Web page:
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Investing In Employees Is Investing In Business

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The first time we decided to resign our largest client was back in the early 2000s.  Obviously not something you take lightly, especially if you’re a small business in a niche market.  Not only did we survive that major decision but we eventually thrived because of it. As a result, it was a lot easier to make a similar decision 10 years later.  So what would drive us to resign our largest client for the second time in 10 years?  It’s the health and happiness of our employees.  I run a technology communications firm with offices in Silicon Valley, San Francisco and New York.  Our people are our product, so if we want to be able to offer the best product, we need to be able to hire and retain the best staff.  It’s why we have a philosophy for putting our staff first. That may sound altruistic and nice, but in reality it is the smartest business decision we could ever make.

What does it mean to put your employee’s needs first?  It means being committed to attracting good clients that will provide challenging, yet fulfilling, work. It also means investing in developing your employees through a culture of continual improvement. We’ve always believed that being in the client service business doesn’t mean you’re servants.  It means engaging with clients as trusted partners.  There’s a big difference.  We make sure we attract clients who are looking to engage with their agency partner that way and then we train our staff to deliver the kind of work that’s worthy of that trust.

The more recent experience of resigning our largest client came about when we realized that there was a big mismatch between the mission and vision of our company and the kind of work we were being asked to do.  It had become clear that there was a disconnect in our values and if we didn’t do something about it we would risk losing some of our best employees.

We had learned during the early years of our business that a very large client can have a significant impact on our culture.  So when it became obvious that the cultural impact was a negative one, it was time to make a change.  Today we make sure that we don’t just chase revenue for revenue sake, but we evaluate client opportunities in light of the kind of work we want to be known for. We specifically target clients that fit our vision.  Clients who want to challenge the status quo, who are not satisfied with doing business as usual and appreciate and value the importance of strategic work.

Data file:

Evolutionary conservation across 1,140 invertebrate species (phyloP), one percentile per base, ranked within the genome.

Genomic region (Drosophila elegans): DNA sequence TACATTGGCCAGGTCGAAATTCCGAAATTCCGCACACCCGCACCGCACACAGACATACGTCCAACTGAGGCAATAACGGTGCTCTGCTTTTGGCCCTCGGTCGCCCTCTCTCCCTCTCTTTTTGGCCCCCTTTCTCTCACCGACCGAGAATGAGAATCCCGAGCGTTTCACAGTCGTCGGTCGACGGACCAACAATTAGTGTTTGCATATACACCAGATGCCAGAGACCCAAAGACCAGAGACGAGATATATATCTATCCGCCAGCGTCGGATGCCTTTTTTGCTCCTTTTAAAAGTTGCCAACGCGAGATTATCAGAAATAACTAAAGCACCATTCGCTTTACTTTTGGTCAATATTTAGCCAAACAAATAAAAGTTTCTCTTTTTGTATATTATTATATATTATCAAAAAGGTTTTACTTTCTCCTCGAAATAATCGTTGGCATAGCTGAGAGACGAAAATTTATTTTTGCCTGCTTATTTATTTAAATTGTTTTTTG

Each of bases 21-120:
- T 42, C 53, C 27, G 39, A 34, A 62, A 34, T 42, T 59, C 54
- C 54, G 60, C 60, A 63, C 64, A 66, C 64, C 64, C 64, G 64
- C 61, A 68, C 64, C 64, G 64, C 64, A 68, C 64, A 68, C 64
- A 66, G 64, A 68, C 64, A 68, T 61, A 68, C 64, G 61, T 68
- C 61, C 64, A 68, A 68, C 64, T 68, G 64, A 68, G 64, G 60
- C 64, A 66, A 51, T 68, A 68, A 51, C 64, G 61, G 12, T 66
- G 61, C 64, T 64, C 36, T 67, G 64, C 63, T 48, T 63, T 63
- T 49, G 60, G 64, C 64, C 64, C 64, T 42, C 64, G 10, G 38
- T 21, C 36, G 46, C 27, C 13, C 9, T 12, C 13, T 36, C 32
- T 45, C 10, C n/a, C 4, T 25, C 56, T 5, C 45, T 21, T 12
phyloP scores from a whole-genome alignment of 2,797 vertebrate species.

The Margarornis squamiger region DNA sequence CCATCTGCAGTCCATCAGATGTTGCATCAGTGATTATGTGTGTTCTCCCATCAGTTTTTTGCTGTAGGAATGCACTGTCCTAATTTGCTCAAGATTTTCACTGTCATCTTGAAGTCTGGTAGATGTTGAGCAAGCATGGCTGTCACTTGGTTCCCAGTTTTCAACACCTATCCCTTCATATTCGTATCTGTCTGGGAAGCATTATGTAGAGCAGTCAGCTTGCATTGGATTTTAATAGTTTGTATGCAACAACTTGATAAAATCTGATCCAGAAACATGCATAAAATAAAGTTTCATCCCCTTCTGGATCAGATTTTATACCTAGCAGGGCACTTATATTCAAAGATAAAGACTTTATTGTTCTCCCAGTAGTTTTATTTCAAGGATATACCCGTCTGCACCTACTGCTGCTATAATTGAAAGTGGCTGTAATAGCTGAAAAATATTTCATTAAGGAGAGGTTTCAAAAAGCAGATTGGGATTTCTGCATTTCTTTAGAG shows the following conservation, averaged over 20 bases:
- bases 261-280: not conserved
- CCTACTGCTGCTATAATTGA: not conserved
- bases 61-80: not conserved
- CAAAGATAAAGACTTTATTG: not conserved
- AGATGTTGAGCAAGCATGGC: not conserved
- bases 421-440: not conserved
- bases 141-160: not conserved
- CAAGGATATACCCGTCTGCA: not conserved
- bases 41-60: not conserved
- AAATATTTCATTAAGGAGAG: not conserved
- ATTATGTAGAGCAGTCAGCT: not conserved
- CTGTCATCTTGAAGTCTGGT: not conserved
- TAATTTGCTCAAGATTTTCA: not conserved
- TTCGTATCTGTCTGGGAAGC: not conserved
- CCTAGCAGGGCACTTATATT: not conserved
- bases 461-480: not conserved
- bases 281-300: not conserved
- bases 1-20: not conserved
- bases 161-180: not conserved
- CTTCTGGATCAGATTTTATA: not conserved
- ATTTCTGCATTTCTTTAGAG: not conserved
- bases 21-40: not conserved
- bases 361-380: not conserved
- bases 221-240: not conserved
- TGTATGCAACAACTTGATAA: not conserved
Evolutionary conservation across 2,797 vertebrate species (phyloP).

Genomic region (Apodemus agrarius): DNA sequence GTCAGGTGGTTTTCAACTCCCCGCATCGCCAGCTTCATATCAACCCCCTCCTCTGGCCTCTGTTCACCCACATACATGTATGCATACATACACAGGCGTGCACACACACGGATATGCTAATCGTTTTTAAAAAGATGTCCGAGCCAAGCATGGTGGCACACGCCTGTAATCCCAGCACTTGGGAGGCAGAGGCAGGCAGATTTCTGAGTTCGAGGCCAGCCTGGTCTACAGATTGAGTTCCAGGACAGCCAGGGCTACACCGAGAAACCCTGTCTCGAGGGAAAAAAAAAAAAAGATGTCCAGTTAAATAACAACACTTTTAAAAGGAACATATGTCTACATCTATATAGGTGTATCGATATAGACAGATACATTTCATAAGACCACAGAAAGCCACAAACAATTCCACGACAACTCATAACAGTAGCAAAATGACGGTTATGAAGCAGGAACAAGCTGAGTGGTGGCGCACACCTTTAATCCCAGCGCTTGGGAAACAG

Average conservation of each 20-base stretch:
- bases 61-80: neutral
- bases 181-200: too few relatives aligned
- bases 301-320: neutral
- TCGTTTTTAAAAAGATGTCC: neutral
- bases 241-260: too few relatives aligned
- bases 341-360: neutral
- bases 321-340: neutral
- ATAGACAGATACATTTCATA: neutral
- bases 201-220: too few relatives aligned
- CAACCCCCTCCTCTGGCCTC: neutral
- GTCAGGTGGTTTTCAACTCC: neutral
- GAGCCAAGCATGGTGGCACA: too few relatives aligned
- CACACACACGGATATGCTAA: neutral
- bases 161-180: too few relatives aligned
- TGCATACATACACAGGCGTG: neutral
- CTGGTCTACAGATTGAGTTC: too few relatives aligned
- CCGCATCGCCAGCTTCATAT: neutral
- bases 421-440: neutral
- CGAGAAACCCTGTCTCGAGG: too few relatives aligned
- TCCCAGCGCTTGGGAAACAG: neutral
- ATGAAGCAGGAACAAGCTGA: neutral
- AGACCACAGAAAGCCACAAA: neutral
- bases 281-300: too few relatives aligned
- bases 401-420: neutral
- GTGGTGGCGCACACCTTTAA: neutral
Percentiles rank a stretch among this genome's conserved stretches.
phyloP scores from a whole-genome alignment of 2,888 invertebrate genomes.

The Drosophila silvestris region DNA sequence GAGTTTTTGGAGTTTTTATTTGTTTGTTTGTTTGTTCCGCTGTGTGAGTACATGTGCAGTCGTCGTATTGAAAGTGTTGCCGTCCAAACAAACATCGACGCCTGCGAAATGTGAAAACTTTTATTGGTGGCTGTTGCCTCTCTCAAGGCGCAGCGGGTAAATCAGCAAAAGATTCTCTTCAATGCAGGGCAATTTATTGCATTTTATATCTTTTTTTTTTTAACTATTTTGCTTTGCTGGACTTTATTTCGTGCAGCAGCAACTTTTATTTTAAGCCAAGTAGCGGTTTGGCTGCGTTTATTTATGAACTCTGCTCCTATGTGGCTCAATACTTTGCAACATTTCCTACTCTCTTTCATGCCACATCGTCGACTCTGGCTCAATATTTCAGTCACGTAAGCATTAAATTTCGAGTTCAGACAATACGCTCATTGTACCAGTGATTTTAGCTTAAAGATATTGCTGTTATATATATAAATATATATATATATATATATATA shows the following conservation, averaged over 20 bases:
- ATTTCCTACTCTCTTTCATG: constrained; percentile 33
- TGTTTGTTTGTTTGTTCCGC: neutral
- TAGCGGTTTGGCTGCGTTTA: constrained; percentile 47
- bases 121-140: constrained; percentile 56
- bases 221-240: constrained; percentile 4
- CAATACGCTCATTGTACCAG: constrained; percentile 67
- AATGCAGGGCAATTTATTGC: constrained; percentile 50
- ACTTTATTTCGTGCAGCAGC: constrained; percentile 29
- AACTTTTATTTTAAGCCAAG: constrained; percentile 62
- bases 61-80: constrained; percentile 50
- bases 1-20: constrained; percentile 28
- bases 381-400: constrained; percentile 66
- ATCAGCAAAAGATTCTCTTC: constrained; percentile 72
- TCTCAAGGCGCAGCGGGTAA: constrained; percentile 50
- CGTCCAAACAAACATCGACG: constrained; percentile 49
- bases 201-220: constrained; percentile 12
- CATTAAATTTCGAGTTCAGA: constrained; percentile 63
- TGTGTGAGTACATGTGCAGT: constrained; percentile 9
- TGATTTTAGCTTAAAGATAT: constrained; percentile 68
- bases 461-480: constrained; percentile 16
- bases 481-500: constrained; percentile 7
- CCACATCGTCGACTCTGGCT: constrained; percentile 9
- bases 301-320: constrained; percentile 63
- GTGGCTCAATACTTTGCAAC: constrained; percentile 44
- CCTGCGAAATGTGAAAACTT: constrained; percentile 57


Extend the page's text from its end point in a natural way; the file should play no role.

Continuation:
A very tangible outcome of our philosophy of putting employees first is our ability to attract and retain top talent during boom times when hiring is a challenge for companies.  Our reputation for having a healthy culture that puts employees first is the best recruitment ad we could create.

We’ve learned through the years that giving employees challenging, yet meaningful, work is the best way to keep them engaged.  Investing in their continued development will keep them here even longer.  We are committed to  creating a culture of continual development as a way to differentiate ourselves and, more importantly, make sure we’re delivering the best “product” possible.

First key to developing a culture of continual development is hiring someone whose job it is to develop and retain staff.  Set aside budget and time to bring in outside development resources as well as leverage in-house experts.  Include professional development metrics in everyone’s job description and reward employees who go above and beyond to grow their skills and who step up to train staff themselves.  We’ve found that investing in training staff to grow their careers not only ensures a more engaged workforce but we have happier clients as well.

Barbara Bates is founder and CEO of Eastwick, a technology-focused communications agency with offices in Silicon Valley, San Francisco and New York. Eastwick brings together public relations, content, social media, advocacy, creative services and analytics to help some of the world’s biggest technology brands and emerging leaders create high-impact communication strategies. With deep Silicon Valley roots, Bates has spent the past 25 years working with brands to tell their stories, accelerate growth and build value.

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Barbara Bates

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